I stumbled into the photography of Turkish filmmaker Nuri Bilge Ceylan while reading the T.O.P and Lens Culture Weblog posts about this amazing artist. His background as filmmaker with the use of “wide screen” framing appears to drive the influence for the use of panoramic photography in his latest work (Turkey Cinemascope). A large number of amazing panoramic images can be found at his website. The use of panoramic photography for close portraits is really a challenge. This is where his experience behind the film camera shows remarkably well. Yes, the images are for sale.
From the National Theather exhibit:
Years behind a movie camera have left the award-winning Turkish film-maker Nuri Bilge Ceylan viewing the world through wide, horizontal frames. On location trips for his latest film, Climates, he took a panoramic camera, but only in retrospect did he acknowledge the landscapes, city views and portraits as photographs not just reference pieces.
The overwhelmingly monochrome scenes were mostly shot at dusk, in snowy conditions. Ceylan frequently distanced himself by standing on a mound overlooking a village where children herded sheep, or near a shepherd and his flock high above a temple ruin. He possesses an exceptional sense of composition, and often shot where an arcing road gives views in two directions: Curved Street in Winter, Istanbul, opening onto a hill framed with old houses, and Baker Boy in Urfa, posed between the receding arms of a cobbled alley.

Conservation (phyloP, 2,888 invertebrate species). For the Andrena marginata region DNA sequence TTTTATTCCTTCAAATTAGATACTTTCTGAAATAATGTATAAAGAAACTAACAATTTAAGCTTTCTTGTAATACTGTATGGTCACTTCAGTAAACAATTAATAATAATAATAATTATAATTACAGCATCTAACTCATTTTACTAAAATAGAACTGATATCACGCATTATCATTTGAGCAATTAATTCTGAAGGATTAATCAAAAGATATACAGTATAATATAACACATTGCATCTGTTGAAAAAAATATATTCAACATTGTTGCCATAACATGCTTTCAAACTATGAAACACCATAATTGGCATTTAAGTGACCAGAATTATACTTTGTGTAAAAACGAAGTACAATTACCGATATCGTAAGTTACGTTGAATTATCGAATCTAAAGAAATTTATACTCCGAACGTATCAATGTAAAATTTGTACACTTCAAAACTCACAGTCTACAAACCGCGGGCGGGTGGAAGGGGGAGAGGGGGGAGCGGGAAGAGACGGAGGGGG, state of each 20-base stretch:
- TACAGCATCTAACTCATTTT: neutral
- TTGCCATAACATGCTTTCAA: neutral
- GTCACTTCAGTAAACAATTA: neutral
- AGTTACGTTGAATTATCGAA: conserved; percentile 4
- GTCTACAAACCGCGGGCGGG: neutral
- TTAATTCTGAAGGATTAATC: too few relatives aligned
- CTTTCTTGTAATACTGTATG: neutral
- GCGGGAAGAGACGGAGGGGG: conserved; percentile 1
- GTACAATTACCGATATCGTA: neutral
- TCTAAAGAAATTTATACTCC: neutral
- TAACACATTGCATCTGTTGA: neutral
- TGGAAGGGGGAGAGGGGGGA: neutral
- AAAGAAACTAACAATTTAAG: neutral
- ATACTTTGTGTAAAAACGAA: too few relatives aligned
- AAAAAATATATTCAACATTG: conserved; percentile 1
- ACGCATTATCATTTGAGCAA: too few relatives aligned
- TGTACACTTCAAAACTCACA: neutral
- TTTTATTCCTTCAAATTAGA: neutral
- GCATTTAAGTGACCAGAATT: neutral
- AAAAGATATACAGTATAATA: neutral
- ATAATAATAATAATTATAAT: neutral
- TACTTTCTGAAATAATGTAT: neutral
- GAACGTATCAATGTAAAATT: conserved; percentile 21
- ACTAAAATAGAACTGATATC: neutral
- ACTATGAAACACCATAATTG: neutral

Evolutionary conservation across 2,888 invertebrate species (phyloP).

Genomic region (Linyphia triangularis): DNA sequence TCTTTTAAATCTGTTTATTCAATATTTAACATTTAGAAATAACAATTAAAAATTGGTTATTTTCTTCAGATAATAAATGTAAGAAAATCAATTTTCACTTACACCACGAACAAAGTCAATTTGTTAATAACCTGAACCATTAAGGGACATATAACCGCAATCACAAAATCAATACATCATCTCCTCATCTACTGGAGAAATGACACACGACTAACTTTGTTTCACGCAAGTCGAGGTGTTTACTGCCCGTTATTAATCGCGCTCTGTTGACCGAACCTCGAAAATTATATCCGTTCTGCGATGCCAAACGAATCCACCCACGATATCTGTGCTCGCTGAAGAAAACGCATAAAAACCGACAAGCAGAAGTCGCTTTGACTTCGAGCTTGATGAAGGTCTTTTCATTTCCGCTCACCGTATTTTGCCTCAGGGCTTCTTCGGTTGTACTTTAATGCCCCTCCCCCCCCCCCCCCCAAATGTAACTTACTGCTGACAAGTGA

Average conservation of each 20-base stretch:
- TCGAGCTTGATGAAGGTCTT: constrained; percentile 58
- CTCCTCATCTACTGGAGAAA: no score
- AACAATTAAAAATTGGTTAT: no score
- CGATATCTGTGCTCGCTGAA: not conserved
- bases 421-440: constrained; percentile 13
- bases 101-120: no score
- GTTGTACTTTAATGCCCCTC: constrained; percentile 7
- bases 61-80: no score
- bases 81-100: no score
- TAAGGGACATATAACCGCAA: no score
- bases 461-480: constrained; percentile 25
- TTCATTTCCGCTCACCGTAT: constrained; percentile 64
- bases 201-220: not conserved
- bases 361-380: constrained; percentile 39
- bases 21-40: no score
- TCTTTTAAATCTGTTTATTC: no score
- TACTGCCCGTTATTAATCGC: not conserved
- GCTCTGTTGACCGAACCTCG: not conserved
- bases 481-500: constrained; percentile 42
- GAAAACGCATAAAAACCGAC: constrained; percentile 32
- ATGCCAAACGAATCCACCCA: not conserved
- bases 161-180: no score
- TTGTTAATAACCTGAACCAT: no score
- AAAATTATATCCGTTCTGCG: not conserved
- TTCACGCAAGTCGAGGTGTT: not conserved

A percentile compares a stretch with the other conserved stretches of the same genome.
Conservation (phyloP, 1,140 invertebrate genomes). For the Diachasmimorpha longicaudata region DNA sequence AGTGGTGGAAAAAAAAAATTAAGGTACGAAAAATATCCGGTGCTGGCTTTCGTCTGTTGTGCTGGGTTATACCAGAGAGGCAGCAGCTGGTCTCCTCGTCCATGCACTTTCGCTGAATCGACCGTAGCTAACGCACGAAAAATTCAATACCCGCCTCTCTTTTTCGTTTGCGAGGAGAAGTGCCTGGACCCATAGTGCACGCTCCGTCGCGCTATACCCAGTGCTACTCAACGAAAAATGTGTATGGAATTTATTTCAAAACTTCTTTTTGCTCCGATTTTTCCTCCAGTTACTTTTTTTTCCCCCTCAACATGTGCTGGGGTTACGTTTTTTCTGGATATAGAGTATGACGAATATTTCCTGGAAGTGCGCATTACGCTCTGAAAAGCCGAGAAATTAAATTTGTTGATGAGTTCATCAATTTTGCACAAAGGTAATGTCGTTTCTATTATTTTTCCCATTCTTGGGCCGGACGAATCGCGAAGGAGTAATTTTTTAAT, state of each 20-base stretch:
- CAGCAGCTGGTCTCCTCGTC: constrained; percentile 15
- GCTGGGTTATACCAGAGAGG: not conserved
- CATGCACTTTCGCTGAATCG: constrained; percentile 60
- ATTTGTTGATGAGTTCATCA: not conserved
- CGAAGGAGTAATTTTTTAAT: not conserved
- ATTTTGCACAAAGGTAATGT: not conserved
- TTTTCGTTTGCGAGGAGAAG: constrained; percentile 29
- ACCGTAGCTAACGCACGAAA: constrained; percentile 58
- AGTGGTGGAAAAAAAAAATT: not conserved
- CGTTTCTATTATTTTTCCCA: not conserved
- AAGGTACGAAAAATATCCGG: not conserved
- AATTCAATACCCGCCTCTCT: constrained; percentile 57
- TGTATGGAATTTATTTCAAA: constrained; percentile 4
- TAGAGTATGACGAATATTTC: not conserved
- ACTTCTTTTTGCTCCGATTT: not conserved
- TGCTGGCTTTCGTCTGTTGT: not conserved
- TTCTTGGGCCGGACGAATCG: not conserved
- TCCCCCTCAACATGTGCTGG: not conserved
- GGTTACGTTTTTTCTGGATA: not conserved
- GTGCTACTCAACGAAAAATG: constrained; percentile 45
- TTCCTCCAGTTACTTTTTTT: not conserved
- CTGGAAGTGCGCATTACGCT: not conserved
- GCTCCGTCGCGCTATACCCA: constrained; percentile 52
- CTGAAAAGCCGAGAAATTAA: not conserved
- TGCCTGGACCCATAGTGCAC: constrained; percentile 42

With the stirring portraits, it’s as though Ceylan is in search of character actors: school-children, farmers, two sisters staring from their bleak farm yard, two men by the road, one frowning disapprovingly, the other with a twinkling smile. In contrast, the winter scenes in Istanbul are about the exquisitely faded city. Ceylan exploits the blizzards in timeless pieces such as Trams in Beyoglu, where hunched-up pedestrians recall traditional Japanese painting.
The painterliness of Ceylan’s photographs derives from his use of absorbent cotton-rag paper and archival pigment to add depth to detail. Vignettes from the bleak plains of Anatolia invite comparisons with Breughel: their white backgrounds and miniaturised, bundledup figures going about daily chores at dusk.
From his incidental beginning as a photographer, Ceylan is here revealed as a significant artist; and you leave burning with curiosity about his films.